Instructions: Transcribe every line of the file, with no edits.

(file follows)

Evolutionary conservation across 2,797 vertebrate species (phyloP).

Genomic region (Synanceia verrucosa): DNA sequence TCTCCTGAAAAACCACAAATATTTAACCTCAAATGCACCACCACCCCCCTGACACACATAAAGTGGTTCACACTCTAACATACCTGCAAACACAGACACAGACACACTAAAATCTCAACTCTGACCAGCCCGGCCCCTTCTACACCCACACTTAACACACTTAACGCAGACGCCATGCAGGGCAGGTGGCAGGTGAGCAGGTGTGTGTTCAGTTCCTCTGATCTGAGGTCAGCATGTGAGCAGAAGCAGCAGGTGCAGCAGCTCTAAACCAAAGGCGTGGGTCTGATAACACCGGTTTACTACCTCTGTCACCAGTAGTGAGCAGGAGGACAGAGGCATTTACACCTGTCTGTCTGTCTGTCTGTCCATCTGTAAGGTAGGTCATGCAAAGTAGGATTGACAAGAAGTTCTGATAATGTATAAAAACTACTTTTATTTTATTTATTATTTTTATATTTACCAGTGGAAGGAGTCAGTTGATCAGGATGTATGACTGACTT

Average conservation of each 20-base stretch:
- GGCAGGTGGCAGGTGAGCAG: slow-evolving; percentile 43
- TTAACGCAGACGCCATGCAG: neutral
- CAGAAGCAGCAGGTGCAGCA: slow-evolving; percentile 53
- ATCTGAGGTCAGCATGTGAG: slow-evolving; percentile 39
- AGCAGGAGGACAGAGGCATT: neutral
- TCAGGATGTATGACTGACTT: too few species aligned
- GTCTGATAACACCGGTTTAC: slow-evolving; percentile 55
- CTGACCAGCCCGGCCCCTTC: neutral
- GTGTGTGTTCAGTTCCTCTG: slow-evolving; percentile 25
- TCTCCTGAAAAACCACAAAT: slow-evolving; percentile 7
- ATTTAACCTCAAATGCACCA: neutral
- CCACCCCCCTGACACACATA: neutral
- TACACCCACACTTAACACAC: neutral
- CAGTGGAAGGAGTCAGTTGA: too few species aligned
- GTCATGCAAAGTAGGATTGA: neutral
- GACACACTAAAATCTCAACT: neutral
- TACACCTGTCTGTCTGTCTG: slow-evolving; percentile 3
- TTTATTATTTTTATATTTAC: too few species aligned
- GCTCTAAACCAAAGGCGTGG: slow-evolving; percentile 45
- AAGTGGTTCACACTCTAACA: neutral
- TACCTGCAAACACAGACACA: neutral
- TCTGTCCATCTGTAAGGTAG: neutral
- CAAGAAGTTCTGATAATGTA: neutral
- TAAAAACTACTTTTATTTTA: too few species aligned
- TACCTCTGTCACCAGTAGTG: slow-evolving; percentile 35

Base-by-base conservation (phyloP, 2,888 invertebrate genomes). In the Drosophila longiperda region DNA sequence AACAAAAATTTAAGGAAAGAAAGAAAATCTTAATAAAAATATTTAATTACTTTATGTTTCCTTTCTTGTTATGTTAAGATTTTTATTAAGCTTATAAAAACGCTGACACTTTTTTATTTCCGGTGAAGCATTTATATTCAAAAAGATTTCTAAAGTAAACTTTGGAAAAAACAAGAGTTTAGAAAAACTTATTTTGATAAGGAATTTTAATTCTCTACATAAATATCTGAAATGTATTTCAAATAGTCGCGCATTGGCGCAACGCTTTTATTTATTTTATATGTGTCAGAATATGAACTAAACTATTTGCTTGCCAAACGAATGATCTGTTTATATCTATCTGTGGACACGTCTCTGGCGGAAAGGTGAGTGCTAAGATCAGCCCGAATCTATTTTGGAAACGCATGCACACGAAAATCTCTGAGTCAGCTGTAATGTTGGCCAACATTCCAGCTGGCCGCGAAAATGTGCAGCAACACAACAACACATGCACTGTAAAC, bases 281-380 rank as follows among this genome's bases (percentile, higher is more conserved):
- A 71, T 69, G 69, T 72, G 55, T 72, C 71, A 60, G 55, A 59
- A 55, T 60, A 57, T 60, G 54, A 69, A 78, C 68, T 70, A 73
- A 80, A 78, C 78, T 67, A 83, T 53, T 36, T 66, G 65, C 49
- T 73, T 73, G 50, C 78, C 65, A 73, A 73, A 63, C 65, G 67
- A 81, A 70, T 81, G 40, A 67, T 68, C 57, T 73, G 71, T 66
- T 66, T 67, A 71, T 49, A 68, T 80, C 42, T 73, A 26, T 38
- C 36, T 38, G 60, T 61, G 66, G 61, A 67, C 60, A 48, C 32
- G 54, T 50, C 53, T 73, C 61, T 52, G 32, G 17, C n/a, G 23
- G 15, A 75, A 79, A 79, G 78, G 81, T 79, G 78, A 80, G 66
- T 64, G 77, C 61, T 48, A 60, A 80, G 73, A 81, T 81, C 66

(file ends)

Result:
Evolutionary conservation across 2,797 vertebrate species (phyloP).

Genomic region (Synanceia verrucosa): DNA sequence TCTCCTGAAAAACCACAAATATTTAACCTCAAATGCACCACCACCCCCCTGACACACATAAAGTGGTTCACACTCTAACATACCTGCAAACACAGACACAGACACACTAAAATCTCAACTCTGACCAGCCCGGCCCCTTCTACACCCACACTTAACACACTTAACGCAGACGCCATGCAGGGCAGGTGGCAGGTGAGCAGGTGTGTGTTCAGTTCCTCTGATCTGAGGTCAGCATGTGAGCAGAAGCAGCAGGTGCAGCAGCTCTAAACCAAAGGCGTGGGTCTGATAACACCGGTTTACTACCTCTGTCACCAGTAGTGAGCAGGAGGACAGAGGCATTTACACCTGTCTGTCTGTCTGTCTGTCCATCTGTAAGGTAGGTCATGCAAAGTAGGATTGACAAGAAGTTCTGATAATGTATAAAAACTACTTTTATTTTATTTATTATTTTTATATTTACCAGTGGAAGGAGTCAGTTGATCAGGATGTATGACTGACTT

Average conservation of each 20-base stretch:
- GGCAGGTGGCAGGTGAGCAG: slow-evolving; percentile 43
- TTAACGCAGACGCCATGCAG: neutral
- CAGAAGCAGCAGGTGCAGCA: slow-evolving; percentile 53
- ATCTGAGGTCAGCATGTGAG: slow-evolving; percentile 39
- AGCAGGAGGACAGAGGCATT: neutral
- TCAGGATGTATGACTGACTT: too few species aligned
- GTCTGATAACACCGGTTTAC: slow-evolving; percentile 55
- CTGACCAGCCCGGCCCCTTC: neutral
- GTGTGTGTTCAGTTCCTCTG: slow-evolving; percentile 25
- TCTCCTGAAAAACCACAAAT: slow-evolving; percentile 7
- ATTTAACCTCAAATGCACCA: neutral
- CCACCCCCCTGACACACATA: neutral
- TACACCCACACTTAACACAC: neutral
- CAGTGGAAGGAGTCAGTTGA: too few species aligned
- GTCATGCAAAGTAGGATTGA: neutral
- GACACACTAAAATCTCAACT: neutral
- TACACCTGTCTGTCTGTCTG: slow-evolving; percentile 3
- TTTATTATTTTTATATTTAC: too few species aligned
- GCTCTAAACCAAAGGCGTGG: slow-evolving; percentile 45
- AAGTGGTTCACACTCTAACA: neutral
- TACCTGCAAACACAGACACA: neutral
- TCTGTCCATCTGTAAGGTAG: neutral
- CAAGAAGTTCTGATAATGTA: neutral
- TAAAAACTACTTTTATTTTA: too few species aligned
- TACCTCTGTCACCAGTAGTG: slow-evolving; percentile 35

Base-by-base conservation (phyloP, 2,888 invertebrate genomes). In the Drosophila longiperda region DNA sequence AACAAAAATTTAAGGAAAGAAAGAAAATCTTAATAAAAATATTTAATTACTTTATGTTTCCTTTCTTGTTATGTTAAGATTTTTATTAAGCTTATAAAAACGCTGACACTTTTTTATTTCCGGTGAAGCATTTATATTCAAAAAGATTTCTAAAGTAAACTTTGGAAAAAACAAGAGTTTAGAAAAACTTATTTTGATAAGGAATTTTAATTCTCTACATAAATATCTGAAATGTATTTCAAATAGTCGCGCATTGGCGCAACGCTTTTATTTATTTTATATGTGTCAGAATATGAACTAAACTATTTGCTTGCCAAACGAATGATCTGTTTATATCTATCTGTGGACACGTCTCTGGCGGAAAGGTGAGTGCTAAGATCAGCCCGAATCTATTTTGGAAACGCATGCACACGAAAATCTCTGAGTCAGCTGTAATGTTGGCCAACATTCCAGCTGGCCGCGAAAATGTGCAGCAACACAACAACACATGCACTGTAAAC, bases 281-380 rank as follows among this genome's bases (percentile, higher is more conserved):
- A 71, T 69, G 69, T 72, G 55, T 72, C 71, A 60, G 55, A 59
- A 55, T 60, A 57, T 60, G 54, A 69, A 78, C 68, T 70, A 73
- A 80, A 78, C 78, T 67, A 83, T 53, T 36, T 66, G 65, C 49
- T 73, T 73, G 50, C 78, C 65, A 73, A 73, A 63, C 65, G 67
- A 81, A 70, T 81, G 40, A 67, T 68, C 57, T 73, G 71, T 66
- T 66, T 67, A 71, T 49, A 68, T 80, C 42, T 73, A 26, T 38
- C 36, T 38, G 60, T 61, G 66, G 61, A 67, C 60, A 48, C 32
- G 54, T 50, C 53, T 73, C 61, T 52, G 32, G 17, C n/a, G 23
- G 15, A 75, A 79, A 79, G 78, G 81, T 79, G 78, A 80, G 66
- T 64, G 77, C 61, T 48, A 60, A 80, G 73, A 81, T 81, C 66